Main Results of the Study

  • Discourse can play a strategic role, alongside structural advantages, in promoting the interests of particular groups
  • Discourse should not be reduced entirely to economic interests and so dismissed as just so much more ideology in the Marxian sense. Rather, in legitimating economic arrangements actors appeal to general justificatory principles – about what is good, right and just – which involve a broader claim to public legitimacy.
  • Policy consultations do not always translate neatly into political outcomes and may be short circuited by other processes such as the direct lobbying of politicians
  • The rights holders’ strategic use of discourse reinforces the structural advantages they already tend to enjoy in the copyright debate. As a result, the copyright debate remains a far cry from a more deliberative process of copyright policy-making where a more legitimate détente to the copyright wars may be achieved.

Policy Implications as Stated By Author

  • According to the authors, the legitimate resolution to the copyright wars or at least of beginning a more constructive dialogue will only become a reality through a more deliberative process of policy-making, where the discursive claims of actors are exchanged and debated more fully.
  • The authors stress the need to meaningfully involve members of the public themselves as a source of legitimate perspectives, not just as copyright infringers who need to be better educated or regulated: users are more than capable of offering rational justifications in relation to copyright, even in the absence of clear and detailed knowledge about it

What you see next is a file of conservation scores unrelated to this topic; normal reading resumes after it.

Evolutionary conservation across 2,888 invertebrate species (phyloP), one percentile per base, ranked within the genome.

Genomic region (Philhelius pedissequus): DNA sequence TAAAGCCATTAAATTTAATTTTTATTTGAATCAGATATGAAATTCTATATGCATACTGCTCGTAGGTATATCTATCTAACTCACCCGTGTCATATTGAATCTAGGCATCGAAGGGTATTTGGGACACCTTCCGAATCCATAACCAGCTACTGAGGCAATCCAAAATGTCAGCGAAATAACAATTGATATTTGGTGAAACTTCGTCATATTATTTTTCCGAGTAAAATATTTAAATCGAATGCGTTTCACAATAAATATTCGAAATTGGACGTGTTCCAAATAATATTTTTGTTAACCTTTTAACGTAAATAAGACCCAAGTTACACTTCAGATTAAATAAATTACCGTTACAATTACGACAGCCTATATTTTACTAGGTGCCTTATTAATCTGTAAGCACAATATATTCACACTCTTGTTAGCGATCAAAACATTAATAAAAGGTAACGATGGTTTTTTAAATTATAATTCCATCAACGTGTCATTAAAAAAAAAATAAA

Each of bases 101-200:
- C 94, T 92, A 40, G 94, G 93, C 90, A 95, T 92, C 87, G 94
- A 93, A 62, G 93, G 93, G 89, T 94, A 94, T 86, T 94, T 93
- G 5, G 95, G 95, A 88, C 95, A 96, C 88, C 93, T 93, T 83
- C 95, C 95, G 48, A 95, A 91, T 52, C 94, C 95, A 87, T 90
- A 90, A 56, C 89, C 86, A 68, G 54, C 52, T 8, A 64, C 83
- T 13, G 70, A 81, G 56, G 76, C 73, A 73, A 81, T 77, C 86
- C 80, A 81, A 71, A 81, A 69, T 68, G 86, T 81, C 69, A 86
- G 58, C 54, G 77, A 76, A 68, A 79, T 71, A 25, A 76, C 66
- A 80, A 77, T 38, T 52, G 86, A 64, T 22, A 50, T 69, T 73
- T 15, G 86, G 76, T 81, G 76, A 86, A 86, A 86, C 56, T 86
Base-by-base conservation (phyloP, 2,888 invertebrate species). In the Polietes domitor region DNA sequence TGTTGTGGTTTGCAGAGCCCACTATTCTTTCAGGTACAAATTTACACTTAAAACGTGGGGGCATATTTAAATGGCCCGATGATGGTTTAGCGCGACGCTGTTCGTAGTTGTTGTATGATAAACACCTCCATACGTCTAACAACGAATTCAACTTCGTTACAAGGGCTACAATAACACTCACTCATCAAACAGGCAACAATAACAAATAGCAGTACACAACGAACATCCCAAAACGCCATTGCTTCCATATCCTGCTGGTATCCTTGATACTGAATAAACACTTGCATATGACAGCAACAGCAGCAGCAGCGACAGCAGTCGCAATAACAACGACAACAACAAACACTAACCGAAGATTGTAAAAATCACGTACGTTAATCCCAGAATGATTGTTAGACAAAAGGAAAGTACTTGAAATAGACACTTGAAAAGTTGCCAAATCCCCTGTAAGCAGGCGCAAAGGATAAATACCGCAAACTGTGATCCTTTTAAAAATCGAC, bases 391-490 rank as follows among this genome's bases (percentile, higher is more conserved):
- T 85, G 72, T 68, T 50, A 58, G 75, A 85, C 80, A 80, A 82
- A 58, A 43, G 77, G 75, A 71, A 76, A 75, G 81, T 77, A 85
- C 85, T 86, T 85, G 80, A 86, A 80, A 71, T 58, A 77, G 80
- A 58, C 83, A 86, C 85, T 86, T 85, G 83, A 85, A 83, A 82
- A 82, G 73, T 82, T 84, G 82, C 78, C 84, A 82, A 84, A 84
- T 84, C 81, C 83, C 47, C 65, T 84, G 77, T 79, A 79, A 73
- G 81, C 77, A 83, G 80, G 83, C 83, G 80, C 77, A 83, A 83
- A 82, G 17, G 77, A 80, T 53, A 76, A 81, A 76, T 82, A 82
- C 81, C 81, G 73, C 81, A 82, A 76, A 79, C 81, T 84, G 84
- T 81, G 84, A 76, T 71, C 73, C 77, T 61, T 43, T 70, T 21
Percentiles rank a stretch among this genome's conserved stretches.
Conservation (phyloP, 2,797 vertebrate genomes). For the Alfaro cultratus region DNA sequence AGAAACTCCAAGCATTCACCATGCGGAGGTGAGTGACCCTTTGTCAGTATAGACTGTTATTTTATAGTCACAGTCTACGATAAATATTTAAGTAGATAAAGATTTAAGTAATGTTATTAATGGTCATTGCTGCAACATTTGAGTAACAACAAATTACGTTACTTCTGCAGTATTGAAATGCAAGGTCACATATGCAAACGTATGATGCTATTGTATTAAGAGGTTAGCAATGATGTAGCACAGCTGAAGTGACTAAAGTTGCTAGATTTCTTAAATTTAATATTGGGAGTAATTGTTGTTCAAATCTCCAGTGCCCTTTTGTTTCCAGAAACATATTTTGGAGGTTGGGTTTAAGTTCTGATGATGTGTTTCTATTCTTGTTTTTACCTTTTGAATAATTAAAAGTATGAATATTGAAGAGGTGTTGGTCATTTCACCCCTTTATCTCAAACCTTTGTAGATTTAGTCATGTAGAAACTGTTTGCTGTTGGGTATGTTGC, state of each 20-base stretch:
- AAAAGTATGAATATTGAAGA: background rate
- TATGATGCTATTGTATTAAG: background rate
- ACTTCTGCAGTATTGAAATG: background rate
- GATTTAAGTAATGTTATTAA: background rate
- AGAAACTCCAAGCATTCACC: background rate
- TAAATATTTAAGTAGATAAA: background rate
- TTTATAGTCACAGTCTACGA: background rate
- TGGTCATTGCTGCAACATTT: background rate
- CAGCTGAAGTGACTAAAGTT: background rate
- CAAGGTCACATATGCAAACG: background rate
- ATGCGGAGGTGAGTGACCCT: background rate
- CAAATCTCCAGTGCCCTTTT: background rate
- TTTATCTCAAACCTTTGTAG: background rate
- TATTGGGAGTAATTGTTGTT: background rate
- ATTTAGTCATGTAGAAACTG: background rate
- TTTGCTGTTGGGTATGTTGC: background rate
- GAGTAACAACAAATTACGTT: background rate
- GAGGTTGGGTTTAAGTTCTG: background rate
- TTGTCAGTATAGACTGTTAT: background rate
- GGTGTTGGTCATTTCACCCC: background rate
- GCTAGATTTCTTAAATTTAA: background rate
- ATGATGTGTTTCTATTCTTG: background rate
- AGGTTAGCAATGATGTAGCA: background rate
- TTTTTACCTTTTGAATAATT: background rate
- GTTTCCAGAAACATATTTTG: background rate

• The generic structures through which copyright policy is currently debated are limited because they do not require participants to engage directly with each other. In government consultations and even more so in industry campaigns, the stakeholders need not respond fully to counter arguments or account publicly for the apparent limitations and inconsistencies in the justificatory discourses they employ.

Coverage of Study

Coverage of Fundamental Issues
Issue Included within Study
Relationship between protection (subject matter/term/scope) and supply/economic development/growth/welfare
Green-tick.png
Relationship between creative process and protection - what motivates creators (e.g. attribution; control; remuneration; time allocation)?
Green-tick.png
Harmony of interest assumption between authors and publishers (creators and producers/investors)
Green-tick.png
Effects of protection on industry structure (e.g. oligopolies; competition; economics of superstars; business models; technology adoption)
Understanding consumption/use (e.g. determinants of unlawful behaviour; user-generated content; social media)
Coverage of Evidence Based Policies
Issue Included within Study
Nature and Scope of exclusive rights (hyperlinking/browsing; reproduction right)
Green-tick.png
Exceptions (distinguish innovation and public policy purposes; open-ended/closed list; commercial/non-commercial distinction)
Green-tick.png
Mass digitisation/orphan works (non-use; extended collective licensing)
Licensing and Business models (collecting societies; meta data; exchanges/hubs; windowing; crossborder availability)
Fair remuneration (levies; copyright contracts)
Enforcement (quantifying infringement; criminal sanctions; intermediary liability; graduated response; litigation and court data; commercial/non-commercial distinction; education and awareness)

Datasets

Sample size: 78
Level of aggregation: Publication
Period of material under study: Non stated


Sample size: 34
Level of aggregation: Corporate and Industry Associations Website
Period of material under study: Non stated


Sample size: 4
Level of aggregation: Marketing campaign
Period of material under study: Non stated